By Ben Goddard - 02/17/05 12:00 AM EST
A number of commentators have compared the looming battle over Social Security reform to the debate over President Clinton’s healthcare plan. As a veteran of that fight, I see some striking similarities, most of which don’t bode well for this president’s message.
It is a fundamental truism that it’s easier to defeat a proposal than pass it. When going for a yes vote, you first have to convince people that there is a real problem and that you have the right solution. The “no” side can argue either that the problem doesn’t exist or that the solution is flawed.
With the Clinton and Bush proposals, people generally acknowledge the problem. Back in 1993-94, two-thirds of Americans wanted “radical healthcare reform.” In 2005, similar numbers agree Social Security is in trouble. (A few years ago, we found in polling that more Americans under 35 believed in flying saucers than in getting a Social Security check.)
But the devil is in the details. Just as with the Clinton proposal, Social Security reform is vulnerable to a “right problem, wrong solution” attack. In polls released last week by CNN/USA Today/Gallup and by The Washington Post/Kaiser Family Foundation/Harvard University, Americans agreed that Social Security is in trouble but were not willing to accept the changes proposed to fix it.
Reducing benefits or raising payroll taxes for most workers is a nonstarter. The only exception is for higher-income Americans. Depending on how you ask the question, from 60 to 80 percent of respondents would cut benefits or raise taxes for the wealthy — an idea not likely to be endorsed by this White House or Congress. Healthy majorities oppose the president’s private investment accounts, although the numbers improve slightly if they are called “personal accounts.”
So it is fair to say that President Bush has a difficult sales job on his hands. To his credit, Bush seems to have gotten the message of the Clinton healthcare battle and is doing a few things differently.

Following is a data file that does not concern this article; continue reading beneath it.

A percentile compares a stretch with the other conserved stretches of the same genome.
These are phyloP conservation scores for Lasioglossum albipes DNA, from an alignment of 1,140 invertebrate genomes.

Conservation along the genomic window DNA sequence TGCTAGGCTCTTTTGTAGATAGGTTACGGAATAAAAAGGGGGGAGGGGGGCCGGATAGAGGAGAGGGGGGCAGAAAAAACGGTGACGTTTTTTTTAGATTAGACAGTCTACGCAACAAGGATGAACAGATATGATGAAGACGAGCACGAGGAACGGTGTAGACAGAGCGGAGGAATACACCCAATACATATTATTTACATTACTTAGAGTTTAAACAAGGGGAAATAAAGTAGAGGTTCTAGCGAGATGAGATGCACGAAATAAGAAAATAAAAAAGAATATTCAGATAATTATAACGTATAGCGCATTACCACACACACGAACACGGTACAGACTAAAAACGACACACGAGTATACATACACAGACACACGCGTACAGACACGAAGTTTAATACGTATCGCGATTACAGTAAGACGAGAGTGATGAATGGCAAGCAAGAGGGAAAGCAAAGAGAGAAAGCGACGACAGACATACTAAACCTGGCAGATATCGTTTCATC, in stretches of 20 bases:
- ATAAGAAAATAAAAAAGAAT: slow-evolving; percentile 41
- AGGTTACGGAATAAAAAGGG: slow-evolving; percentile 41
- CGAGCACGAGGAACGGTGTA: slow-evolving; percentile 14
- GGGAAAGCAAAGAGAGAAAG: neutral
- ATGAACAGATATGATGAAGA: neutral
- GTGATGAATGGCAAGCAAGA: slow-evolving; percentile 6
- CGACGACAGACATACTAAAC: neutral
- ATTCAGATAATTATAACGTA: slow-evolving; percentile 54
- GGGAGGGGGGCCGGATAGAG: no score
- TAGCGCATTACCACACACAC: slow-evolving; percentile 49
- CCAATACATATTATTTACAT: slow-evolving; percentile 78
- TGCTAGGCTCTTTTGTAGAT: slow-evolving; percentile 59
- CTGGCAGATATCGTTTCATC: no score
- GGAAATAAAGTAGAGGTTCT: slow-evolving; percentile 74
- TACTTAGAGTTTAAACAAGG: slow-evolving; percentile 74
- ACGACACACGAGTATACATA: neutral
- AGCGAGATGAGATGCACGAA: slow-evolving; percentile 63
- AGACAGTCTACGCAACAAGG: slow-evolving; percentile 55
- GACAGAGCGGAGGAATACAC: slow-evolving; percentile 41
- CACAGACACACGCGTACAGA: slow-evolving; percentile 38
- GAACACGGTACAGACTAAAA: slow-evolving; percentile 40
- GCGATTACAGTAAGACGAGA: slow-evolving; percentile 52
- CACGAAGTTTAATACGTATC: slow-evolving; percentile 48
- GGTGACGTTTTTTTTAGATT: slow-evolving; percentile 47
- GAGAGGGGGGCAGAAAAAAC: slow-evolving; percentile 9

First, he’s not making the mistake of presenting a complicated, detailed plan to Congress. Bush is stating the problem and calling on Congress to solve it. His only error here may be his insistence on making private investment accounts part of the package. That is a big target for opponents to shoot at, particularly with the memory of a bad stock market still lingering.
Second, Bush is not sitting around waiting for a well-organized, well-financed campaign to sink his proposals. The Clinton White House refused to believe that a grassroots and advertising campaign could turn the country against its carefully crafted proposal. One industry with nothing to lose decided to roll the dice with Harry and Louise, and, 14 months later, two-thirds of voters opposed the Clinton plan. (In defense of the Clinton White House, no one had ever waged such a campaign before and the administration was blind-sided.)
Bush and his allies seem to have gotten that message. Business coalitions have launched multimillion-dollar grassroots lobbying campaigns to support Social Security reform and private accounts.
On the other side, AARP has joined forces with Rock the Vote, the Campaign for America’s Future, labor unions and MoveOn. They have all launched grassroots or advertising campaigns against Bush’s proposals.
History and current polling suggest the campaigns against the president’s proposals will most likely prevail. Pluralities of voters trust Democrats to fix Social Security rather than Bush and the Republicans. Most think private accounts are a bad idea. More think people are likely to lose money rather than increase their returns.
Just putting the president on the road and organizing true believers at the grass roots will not win this battle. The president’s allies must develop messages to convince voters that the risk of not changing the system is greater than the risk of relying on some future fix. They must convince voters that private accounts will improve their upside and not increase their downside risk.
Bush has a bully pulpit and can get on the evening news and front pages when he pounds it. But that alone is not enough. Voters have a political filter that discounts the credibility of those messages.
To win this fight, his allies must change the underlying assumptions of voters. You only do that with messages and messengers that strike a responsive chord.
That is exactly what brought down Clinton healthcare a decade ago. Whichever side does that in this fight will win on Social Security.
Goddard, working for the health-insurance industry, was the mind behind the “Harry and Louise” campaign that galvanized opinion against the Clinton healthcare plan in 1994. He is a founding partner of political consultants GC Strategic Advocacy.